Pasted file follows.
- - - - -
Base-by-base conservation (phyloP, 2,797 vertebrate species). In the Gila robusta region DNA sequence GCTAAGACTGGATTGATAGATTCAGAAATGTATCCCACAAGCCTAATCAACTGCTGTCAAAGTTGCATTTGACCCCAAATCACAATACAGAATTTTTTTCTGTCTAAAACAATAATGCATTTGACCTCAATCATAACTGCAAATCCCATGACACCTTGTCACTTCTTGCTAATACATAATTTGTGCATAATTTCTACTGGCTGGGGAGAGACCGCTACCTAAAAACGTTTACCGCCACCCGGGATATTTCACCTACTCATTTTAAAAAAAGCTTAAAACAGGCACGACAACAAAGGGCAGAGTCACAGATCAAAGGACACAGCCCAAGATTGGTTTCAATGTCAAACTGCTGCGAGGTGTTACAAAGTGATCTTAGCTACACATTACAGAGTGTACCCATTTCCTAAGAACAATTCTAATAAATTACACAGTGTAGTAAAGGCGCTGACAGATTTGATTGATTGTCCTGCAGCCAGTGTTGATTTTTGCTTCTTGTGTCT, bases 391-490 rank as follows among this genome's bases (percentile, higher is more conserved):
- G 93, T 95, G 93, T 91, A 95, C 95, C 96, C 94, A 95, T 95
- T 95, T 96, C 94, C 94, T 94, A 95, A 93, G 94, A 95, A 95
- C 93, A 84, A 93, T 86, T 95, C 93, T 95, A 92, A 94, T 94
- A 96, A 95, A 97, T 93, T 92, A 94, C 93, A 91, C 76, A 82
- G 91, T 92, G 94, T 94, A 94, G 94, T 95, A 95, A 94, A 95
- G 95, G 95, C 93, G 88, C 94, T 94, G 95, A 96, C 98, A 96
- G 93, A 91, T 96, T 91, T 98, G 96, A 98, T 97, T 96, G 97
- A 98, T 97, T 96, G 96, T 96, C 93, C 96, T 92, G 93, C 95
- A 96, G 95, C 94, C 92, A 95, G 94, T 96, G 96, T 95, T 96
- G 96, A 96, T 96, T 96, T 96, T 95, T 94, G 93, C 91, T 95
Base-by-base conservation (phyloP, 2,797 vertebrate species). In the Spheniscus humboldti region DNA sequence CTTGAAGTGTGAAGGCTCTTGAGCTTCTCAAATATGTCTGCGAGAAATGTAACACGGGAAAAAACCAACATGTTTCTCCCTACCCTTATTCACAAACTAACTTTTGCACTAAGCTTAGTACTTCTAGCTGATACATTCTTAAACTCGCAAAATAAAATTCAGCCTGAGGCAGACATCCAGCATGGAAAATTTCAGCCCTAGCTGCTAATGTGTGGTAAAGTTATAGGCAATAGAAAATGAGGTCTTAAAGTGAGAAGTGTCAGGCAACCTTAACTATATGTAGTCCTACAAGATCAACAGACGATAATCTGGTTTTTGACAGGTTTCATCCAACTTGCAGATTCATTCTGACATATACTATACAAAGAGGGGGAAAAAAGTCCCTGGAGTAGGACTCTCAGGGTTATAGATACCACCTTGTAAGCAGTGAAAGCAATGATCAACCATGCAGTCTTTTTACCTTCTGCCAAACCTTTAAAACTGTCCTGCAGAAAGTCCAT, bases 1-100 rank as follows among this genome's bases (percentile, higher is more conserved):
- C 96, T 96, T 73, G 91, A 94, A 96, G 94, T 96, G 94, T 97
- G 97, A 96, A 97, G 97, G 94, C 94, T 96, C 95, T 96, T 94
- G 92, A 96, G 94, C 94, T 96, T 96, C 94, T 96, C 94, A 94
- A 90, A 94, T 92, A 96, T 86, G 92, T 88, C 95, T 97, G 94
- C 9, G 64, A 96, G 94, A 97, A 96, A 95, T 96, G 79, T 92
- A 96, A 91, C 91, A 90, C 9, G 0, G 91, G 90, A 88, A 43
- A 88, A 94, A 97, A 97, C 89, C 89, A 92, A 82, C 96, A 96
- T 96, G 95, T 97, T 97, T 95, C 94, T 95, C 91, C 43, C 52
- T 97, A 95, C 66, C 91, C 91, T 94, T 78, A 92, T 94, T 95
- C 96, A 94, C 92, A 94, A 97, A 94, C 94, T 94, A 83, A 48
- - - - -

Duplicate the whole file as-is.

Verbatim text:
Base-by-base conservation (phyloP, 2,797 vertebrate species). In the Gila robusta region DNA sequence GCTAAGACTGGATTGATAGATTCAGAAATGTATCCCACAAGCCTAATCAACTGCTGTCAAAGTTGCATTTGACCCCAAATCACAATACAGAATTTTTTTCTGTCTAAAACAATAATGCATTTGACCTCAATCATAACTGCAAATCCCATGACACCTTGTCACTTCTTGCTAATACATAATTTGTGCATAATTTCTACTGGCTGGGGAGAGACCGCTACCTAAAAACGTTTACCGCCACCCGGGATATTTCACCTACTCATTTTAAAAAAAGCTTAAAACAGGCACGACAACAAAGGGCAGAGTCACAGATCAAAGGACACAGCCCAAGATTGGTTTCAATGTCAAACTGCTGCGAGGTGTTACAAAGTGATCTTAGCTACACATTACAGAGTGTACCCATTTCCTAAGAACAATTCTAATAAATTACACAGTGTAGTAAAGGCGCTGACAGATTTGATTGATTGTCCTGCAGCCAGTGTTGATTTTTGCTTCTTGTGTCT, bases 391-490 rank as follows among this genome's bases (percentile, higher is more conserved):
- G 93, T 95, G 93, T 91, A 95, C 95, C 96, C 94, A 95, T 95
- T 95, T 96, C 94, C 94, T 94, A 95, A 93, G 94, A 95, A 95
- C 93, A 84, A 93, T 86, T 95, C 93, T 95, A 92, A 94, T 94
- A 96, A 95, A 97, T 93, T 92, A 94, C 93, A 91, C 76, A 82
- G 91, T 92, G 94, T 94, A 94, G 94, T 95, A 95, A 94, A 95
- G 95, G 95, C 93, G 88, C 94, T 94, G 95, A 96, C 98, A 96
- G 93, A 91, T 96, T 91, T 98, G 96, A 98, T 97, T 96, G 97
- A 98, T 97, T 96, G 96, T 96, C 93, C 96, T 92, G 93, C 95
- A 96, G 95, C 94, C 92, A 95, G 94, T 96, G 96, T 95, T 96
- G 96, A 96, T 96, T 96, T 96, T 95, T 94, G 93, C 91, T 95
Base-by-base conservation (phyloP, 2,797 vertebrate species). In the Spheniscus humboldti region DNA sequence CTTGAAGTGTGAAGGCTCTTGAGCTTCTCAAATATGTCTGCGAGAAATGTAACACGGGAAAAAACCAACATGTTTCTCCCTACCCTTATTCACAAACTAACTTTTGCACTAAGCTTAGTACTTCTAGCTGATACATTCTTAAACTCGCAAAATAAAATTCAGCCTGAGGCAGACATCCAGCATGGAAAATTTCAGCCCTAGCTGCTAATGTGTGGTAAAGTTATAGGCAATAGAAAATGAGGTCTTAAAGTGAGAAGTGTCAGGCAACCTTAACTATATGTAGTCCTACAAGATCAACAGACGATAATCTGGTTTTTGACAGGTTTCATCCAACTTGCAGATTCATTCTGACATATACTATACAAAGAGGGGGAAAAAAGTCCCTGGAGTAGGACTCTCAGGGTTATAGATACCACCTTGTAAGCAGTGAAAGCAATGATCAACCATGCAGTCTTTTTACCTTCTGCCAAACCTTTAAAACTGTCCTGCAGAAAGTCCAT, bases 1-100 rank as follows among this genome's bases (percentile, higher is more conserved):
- C 96, T 96, T 73, G 91, A 94, A 96, G 94, T 96, G 94, T 97
- G 97, A 96, A 97, G 97, G 94, C 94, T 96, C 95, T 96, T 94
- G 92, A 96, G 94, C 94, T 96, T 96, C 94, T 96, C 94, A 94
- A 90, A 94, T 92, A 96, T 86, G 92, T 88, C 95, T 97, G 94
- C 9, G 64, A 96, G 94, A 97, A 96, A 95, T 96, G 79, T 92
- A 96, A 91, C 91, A 90, C 9, G 0, G 91, G 90, A 88, A 43
- A 88, A 94, A 97, A 97, C 89, C 89, A 92, A 82, C 96, A 96
- T 96, G 95, T 97, T 97, T 95, C 94, T 95, C 91, C 43, C 52
- T 97, A 95, C 66, C 91, C 91, T 94, T 78, A 92, T 94, T 95
- C 96, A 94, C 92, A 94, A 97, A 94, C 94, T 94, A 83, A 48